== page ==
# Number of ways to distribute 20 identical pencils to 6 non-identical children with restrictions

How many ways are there to pass out 20 pencils (assume all the pencils are identical the same) to six children?

Based on the following condition:

a) No restriction. ( i.e. each kid may receive zero to 20 pencils.)

b) Every child receives at least one pencil.

c) None of child receives the same number of pencils.

d) If the pencils are given out randomly. What is the probability that there are at least two kids receive the same number of pencils if every kids receives at least one pencil?

I have calculated a) using C(25,20) = 53,130

I calculated b) using C(19,14) = 11,628

for c) I get answer 840 using the following program

class final34{
public static void main(String[] args){
int u,v,x,y,z;
int count = 0;
int last=0;

for(u =1;u<11;u++){
for(v = 1;v<11; v++)
if(u!=v)
for(x = 1;x<11;x++)
if(x!=u && x!=v)
for(y = 1; y<11;y++)
if(y!=u && y!=v && y!=x)
for(z=1;z<11;z++)
if(z!=u && z!=v && z!=x && z!=y)
if(u+v+x+y+z == 20){
System.out.println(u+" "+v+" "+x+" "+y+" "+z);
count++;
}
System.out.println("Count after iteration "+u+": "+(count-last));
last = count;
}
System.out.println("Total Count: "+count);
}
}


I see the output:

Count after iteration 1: 144

Count after iteration 2: 144

Count after iteration 3: 120

Count after iteration 4: 120

Count after iteration 5: 96

Count after iteration 6: 72

Count after iteration 7: 48

Count after iteration 8: 48

Count after iteration 9: 24

Count after iteration 10: 24

Total Count: 840

But I don't know how to prove this using discrete mathematics.

Also I need help on d).

a) and b) are correctly calculated.

d) If they all get the different number of pencils, then there would be at least $$1+2+3+4+5+6=21$$ pencils wich is impossibile.

So the probability that at least two will get the same number of pencil is $$1$$.

• Every one gets at least one pencil. – Aqua Mar 18 at 21:34
• Have you read what I wrote? – Aqua Mar 18 at 21:45
• can u please elaborate more? and give one or two examples of cases. I can not understand properly. – Abhishek Panjabi Mar 18 at 21:48
• It is impossibile to everone get differnt number of pencils if each gets at least one pencil. So the probability that at least two will get the same number of pencils is 100% – Aqua Mar 18 at 21:51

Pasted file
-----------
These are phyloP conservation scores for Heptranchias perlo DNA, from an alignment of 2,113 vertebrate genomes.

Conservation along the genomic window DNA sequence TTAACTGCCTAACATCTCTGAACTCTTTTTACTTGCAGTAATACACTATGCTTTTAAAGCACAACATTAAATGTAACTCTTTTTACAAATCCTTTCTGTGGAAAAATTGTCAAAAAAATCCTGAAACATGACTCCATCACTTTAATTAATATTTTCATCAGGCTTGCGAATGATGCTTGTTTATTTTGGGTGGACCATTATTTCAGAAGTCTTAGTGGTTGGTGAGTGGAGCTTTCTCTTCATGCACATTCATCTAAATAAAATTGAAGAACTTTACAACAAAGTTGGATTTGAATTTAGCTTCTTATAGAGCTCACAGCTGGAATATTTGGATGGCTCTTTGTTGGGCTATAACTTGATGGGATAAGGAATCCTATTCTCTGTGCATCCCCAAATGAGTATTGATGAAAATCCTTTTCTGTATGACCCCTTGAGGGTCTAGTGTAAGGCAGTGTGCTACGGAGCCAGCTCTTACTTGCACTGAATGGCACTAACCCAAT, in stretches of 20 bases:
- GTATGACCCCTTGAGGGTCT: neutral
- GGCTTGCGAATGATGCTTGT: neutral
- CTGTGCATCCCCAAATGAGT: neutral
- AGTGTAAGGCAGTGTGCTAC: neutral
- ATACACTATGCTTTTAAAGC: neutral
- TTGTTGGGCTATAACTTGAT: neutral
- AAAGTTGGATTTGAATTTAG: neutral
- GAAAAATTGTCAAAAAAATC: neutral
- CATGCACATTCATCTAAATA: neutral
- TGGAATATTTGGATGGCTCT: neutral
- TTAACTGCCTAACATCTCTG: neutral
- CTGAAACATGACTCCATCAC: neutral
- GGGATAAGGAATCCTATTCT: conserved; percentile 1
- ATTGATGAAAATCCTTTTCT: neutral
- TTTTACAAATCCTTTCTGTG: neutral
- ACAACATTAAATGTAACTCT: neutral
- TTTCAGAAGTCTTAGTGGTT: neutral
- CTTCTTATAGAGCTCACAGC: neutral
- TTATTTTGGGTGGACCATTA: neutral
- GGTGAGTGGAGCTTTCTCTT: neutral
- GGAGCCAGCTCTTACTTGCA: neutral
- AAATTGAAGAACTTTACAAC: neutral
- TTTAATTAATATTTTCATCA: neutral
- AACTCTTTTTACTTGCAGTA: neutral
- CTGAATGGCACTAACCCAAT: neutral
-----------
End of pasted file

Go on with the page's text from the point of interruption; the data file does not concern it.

• Thank you. That helped. – Abhishek Panjabi Mar 18 at 21:52

I realized that there is no way to generalize the answer for question c). it needs a special solution.

First of all, out of 6 children, 1 child has to get 0 pencils. After that 5 children are remaining. So, there are just 7 ways to distribute 20 pencils among them, which are:

(1,2,3,4,10)

(1,2,3,5,9)

(1,2,3,6,8)

(1,2,4,5,8)

(1,2,4,6,7)

(1,3,4,5,7)

(2,3,4,5,6)

Now, with these 7 cases, there are 5! ways to arrange them in order.

Therefore, we get 120*7 = 840 ways.

Now, coming back to the first child, to whom we gave 0 pencils. It can be any of the 6 children.

So, 840*6 = 5040 is the final answer.

I could found the first 5 cases by myself, but, as anyone can see that the last two cases are too far and so many cases need to be checked before one can figure those two out. that's why I used a program to compute these. I am also providing that here so that it is helpful for others.

import java.util.*;

class final34{
public static void main(String[] args){
int u,v,x,y,z;
int count = 0;
int last=0;
List<List<Integer>> val = new ArrayList<List<Integer>>();

for(u =1;u<11;u++){
for(v = 1;v<11; v++)
if(u!=v)
for(x = 1;x<11;x++)
if(x!=u && x!=v)
for(y = 1; y<11;y++)
if(y!=u && y!=v && y!=x)
for(z=1;z<11;z++)
if(z!=u && z!=v && z!=x && z!=y)
if(u+v+x+y+z == 20){
List<Integer> temp = new ArrayList<>();
Collections.sort(temp);
boolean check = false;
for(List a: val){
Collections.sort(a);
if(a.equals(temp)){
check = true;
}
}
if(!check){